This is the second time director Jean-Jacques Zilbermann has tackled the true story of his mother’s relationship with the two women she met at Aushwitz concentration camp who became her lifelong best friends. The first was the documentary Irene and Her Sisters and now A la Vie which details the lives of the three woman as they are reunited 15 years after the close of the camp. Despite its compelling subject matter and the chance for an original take on the endurance of the human spirit, contrary to expectations A La Vie is oddly lifeless and unmoving.
Ever since she left the camp on the notorious death march from Aushwitz in January 1945, Hélène (Julie Depardieu) has been looking for her friends Lili (Johanna ter Steege) and Rose (Suzanne Clément). After many years, she finally tracks down Lili believing Rose to have died after she was left behind in Aushwitz. Hélène and Lili agree to meet to spend a week together at Berck plage in the north of France. And Lili has a surprise for Hélène. She has found Rose who survived the camp and now joins them in Berck. Together the three woman set out to rebuild their friendship, but soon discover that Auschwitz and the intervening years have left an indelible stamp on them all.
Zilbermann’s attention to detail in recreating 1960s postwar France is impressive. The cars, the clothes, the music are all spot on. And after A la Vie‘s opening scenes set in the camp at Auschwitz, the change of scenery to Berck-plage holds a real sense of optimism and joie de vivre reflected in the reunion of Hélène, Lili and Rose after a decade and a half’s absence. But the story then takes a strange B-road into Hélène’s unhappy marriage and a fling she has with a much younger man she meets on the beach. The affair dominates much of the film, while the more interesting story of how the woman have dealt with the experience of the concentration camp and the effect on them post-Aushwitz is largely unexplored. There is a hint that Lili in particular has a secret she wants to share but frustratingly never finds the courage to spit it out. Rose initially refuses to talk about what happened in the camp and when she does it’s dealt with briskly and clinically before rapidly moving on. Zilbermann has roundly failed to recreate the complicity and depth of affection between the three woman reflected in the film’s final scenes which show real footage of the women together. In a few minutes there is more laughter and emotion than in the preceding hour and a half.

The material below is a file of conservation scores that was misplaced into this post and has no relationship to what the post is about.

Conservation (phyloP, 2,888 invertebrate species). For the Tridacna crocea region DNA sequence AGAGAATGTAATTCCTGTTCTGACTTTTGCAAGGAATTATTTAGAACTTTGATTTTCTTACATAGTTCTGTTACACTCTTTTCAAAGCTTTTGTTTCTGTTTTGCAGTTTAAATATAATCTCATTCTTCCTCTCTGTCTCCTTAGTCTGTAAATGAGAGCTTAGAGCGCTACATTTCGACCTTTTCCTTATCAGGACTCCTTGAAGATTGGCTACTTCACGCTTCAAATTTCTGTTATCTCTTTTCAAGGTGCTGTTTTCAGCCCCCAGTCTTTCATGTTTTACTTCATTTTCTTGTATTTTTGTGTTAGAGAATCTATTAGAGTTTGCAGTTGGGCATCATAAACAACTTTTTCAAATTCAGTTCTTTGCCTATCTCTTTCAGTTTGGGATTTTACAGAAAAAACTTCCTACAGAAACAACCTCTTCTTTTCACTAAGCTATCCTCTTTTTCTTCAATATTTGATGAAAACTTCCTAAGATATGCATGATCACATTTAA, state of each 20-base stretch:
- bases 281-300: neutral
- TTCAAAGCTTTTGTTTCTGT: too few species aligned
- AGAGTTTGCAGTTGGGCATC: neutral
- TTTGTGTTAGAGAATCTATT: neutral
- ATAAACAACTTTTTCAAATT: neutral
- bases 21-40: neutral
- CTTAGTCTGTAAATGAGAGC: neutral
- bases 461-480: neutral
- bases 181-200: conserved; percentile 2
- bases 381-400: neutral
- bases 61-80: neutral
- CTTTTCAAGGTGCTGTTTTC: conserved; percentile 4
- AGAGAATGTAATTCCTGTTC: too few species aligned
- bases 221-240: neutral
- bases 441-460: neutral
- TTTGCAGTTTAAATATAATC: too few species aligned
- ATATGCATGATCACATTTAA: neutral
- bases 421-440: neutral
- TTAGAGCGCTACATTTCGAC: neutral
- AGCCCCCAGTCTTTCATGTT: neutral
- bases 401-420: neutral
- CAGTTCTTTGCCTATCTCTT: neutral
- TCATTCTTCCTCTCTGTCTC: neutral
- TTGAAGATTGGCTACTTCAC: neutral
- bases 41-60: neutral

An emaciated Depardieu fails to bring credibility to Hélène who is irritatingly wide-eyed and seemingly naive about everything especially men and relationships. Ter Steege remains mysterious throughout and only Clément seems comfortable as Rose. The Canadian actor is a regular in films by her fellow countryman, Xavier Dolan including Mommy, Laurence Anyways and I Killed my Mother and hits just the right note as the coquettish Rose who seems to be more deeply damaged than the others. French films celebrating the richness of female friendships are thin on the ground and here Zilbermann has missed a real opportunity to bring to the big screen the extraordinary tale of these three exceptional woman.